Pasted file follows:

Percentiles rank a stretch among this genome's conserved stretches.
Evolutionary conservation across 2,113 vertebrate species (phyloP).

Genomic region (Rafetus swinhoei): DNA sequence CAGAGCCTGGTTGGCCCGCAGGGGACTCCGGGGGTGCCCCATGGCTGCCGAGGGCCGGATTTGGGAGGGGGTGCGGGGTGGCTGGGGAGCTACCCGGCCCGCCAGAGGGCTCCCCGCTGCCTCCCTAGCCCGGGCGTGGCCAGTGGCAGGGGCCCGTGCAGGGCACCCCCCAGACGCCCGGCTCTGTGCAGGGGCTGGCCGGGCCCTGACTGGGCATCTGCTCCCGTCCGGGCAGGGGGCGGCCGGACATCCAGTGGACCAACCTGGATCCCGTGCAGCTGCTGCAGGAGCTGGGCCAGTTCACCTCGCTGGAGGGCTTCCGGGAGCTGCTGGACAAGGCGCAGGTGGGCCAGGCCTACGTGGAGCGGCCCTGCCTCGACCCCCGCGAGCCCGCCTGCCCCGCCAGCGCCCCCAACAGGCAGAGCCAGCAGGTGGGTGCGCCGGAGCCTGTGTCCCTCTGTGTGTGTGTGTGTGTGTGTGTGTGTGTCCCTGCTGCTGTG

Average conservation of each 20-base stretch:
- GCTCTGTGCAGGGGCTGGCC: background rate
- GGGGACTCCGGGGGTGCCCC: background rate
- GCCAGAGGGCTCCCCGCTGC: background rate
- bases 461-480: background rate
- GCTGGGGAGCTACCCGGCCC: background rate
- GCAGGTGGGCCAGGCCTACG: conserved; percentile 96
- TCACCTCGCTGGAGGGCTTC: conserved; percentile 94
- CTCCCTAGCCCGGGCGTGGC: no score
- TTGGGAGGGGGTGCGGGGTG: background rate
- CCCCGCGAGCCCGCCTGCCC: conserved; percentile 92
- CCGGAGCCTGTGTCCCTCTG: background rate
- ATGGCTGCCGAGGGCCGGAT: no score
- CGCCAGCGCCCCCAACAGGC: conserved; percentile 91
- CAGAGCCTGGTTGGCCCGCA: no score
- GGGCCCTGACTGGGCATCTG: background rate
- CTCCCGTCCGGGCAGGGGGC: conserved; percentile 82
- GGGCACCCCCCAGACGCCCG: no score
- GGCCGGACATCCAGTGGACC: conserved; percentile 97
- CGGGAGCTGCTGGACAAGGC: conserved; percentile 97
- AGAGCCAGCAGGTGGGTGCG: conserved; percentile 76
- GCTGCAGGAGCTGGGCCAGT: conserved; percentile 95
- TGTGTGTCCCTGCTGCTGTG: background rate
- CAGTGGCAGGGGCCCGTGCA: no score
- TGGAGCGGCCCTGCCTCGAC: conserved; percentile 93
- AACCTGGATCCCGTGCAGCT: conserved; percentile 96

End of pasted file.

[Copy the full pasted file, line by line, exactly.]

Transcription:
Percentiles rank a stretch among this genome's conserved stretches.
Evolutionary conservation across 2,113 vertebrate species (phyloP).

Genomic region (Rafetus swinhoei): DNA sequence CAGAGCCTGGTTGGCCCGCAGGGGACTCCGGGGGTGCCCCATGGCTGCCGAGGGCCGGATTTGGGAGGGGGTGCGGGGTGGCTGGGGAGCTACCCGGCCCGCCAGAGGGCTCCCCGCTGCCTCCCTAGCCCGGGCGTGGCCAGTGGCAGGGGCCCGTGCAGGGCACCCCCCAGACGCCCGGCTCTGTGCAGGGGCTGGCCGGGCCCTGACTGGGCATCTGCTCCCGTCCGGGCAGGGGGCGGCCGGACATCCAGTGGACCAACCTGGATCCCGTGCAGCTGCTGCAGGAGCTGGGCCAGTTCACCTCGCTGGAGGGCTTCCGGGAGCTGCTGGACAAGGCGCAGGTGGGCCAGGCCTACGTGGAGCGGCCCTGCCTCGACCCCCGCGAGCCCGCCTGCCCCGCCAGCGCCCCCAACAGGCAGAGCCAGCAGGTGGGTGCGCCGGAGCCTGTGTCCCTCTGTGTGTGTGTGTGTGTGTGTGTGTGTGTCCCTGCTGCTGTG

Average conservation of each 20-base stretch:
- GCTCTGTGCAGGGGCTGGCC: background rate
- GGGGACTCCGGGGGTGCCCC: background rate
- GCCAGAGGGCTCCCCGCTGC: background rate
- bases 461-480: background rate
- GCTGGGGAGCTACCCGGCCC: background rate
- GCAGGTGGGCCAGGCCTACG: conserved; percentile 96
- TCACCTCGCTGGAGGGCTTC: conserved; percentile 94
- CTCCCTAGCCCGGGCGTGGC: no score
- TTGGGAGGGGGTGCGGGGTG: background rate
- CCCCGCGAGCCCGCCTGCCC: conserved; percentile 92
- CCGGAGCCTGTGTCCCTCTG: background rate
- ATGGCTGCCGAGGGCCGGAT: no score
- CGCCAGCGCCCCCAACAGGC: conserved; percentile 91
- CAGAGCCTGGTTGGCCCGCA: no score
- GGGCCCTGACTGGGCATCTG: background rate
- CTCCCGTCCGGGCAGGGGGC: conserved; percentile 82
- GGGCACCCCCCAGACGCCCG: no score
- GGCCGGACATCCAGTGGACC: conserved; percentile 97
- CGGGAGCTGCTGGACAAGGC: conserved; percentile 97
- AGAGCCAGCAGGTGGGTGCG: conserved; percentile 76
- GCTGCAGGAGCTGGGCCAGT: conserved; percentile 95
- TGTGTGTCCCTGCTGCTGTG: background rate
- CAGTGGCAGGGGCCCGTGCA: no score
- TGGAGCGGCCCTGCCTCGAC: conserved; percentile 93
- AACCTGGATCCCGTGCAGCT: conserved; percentile 96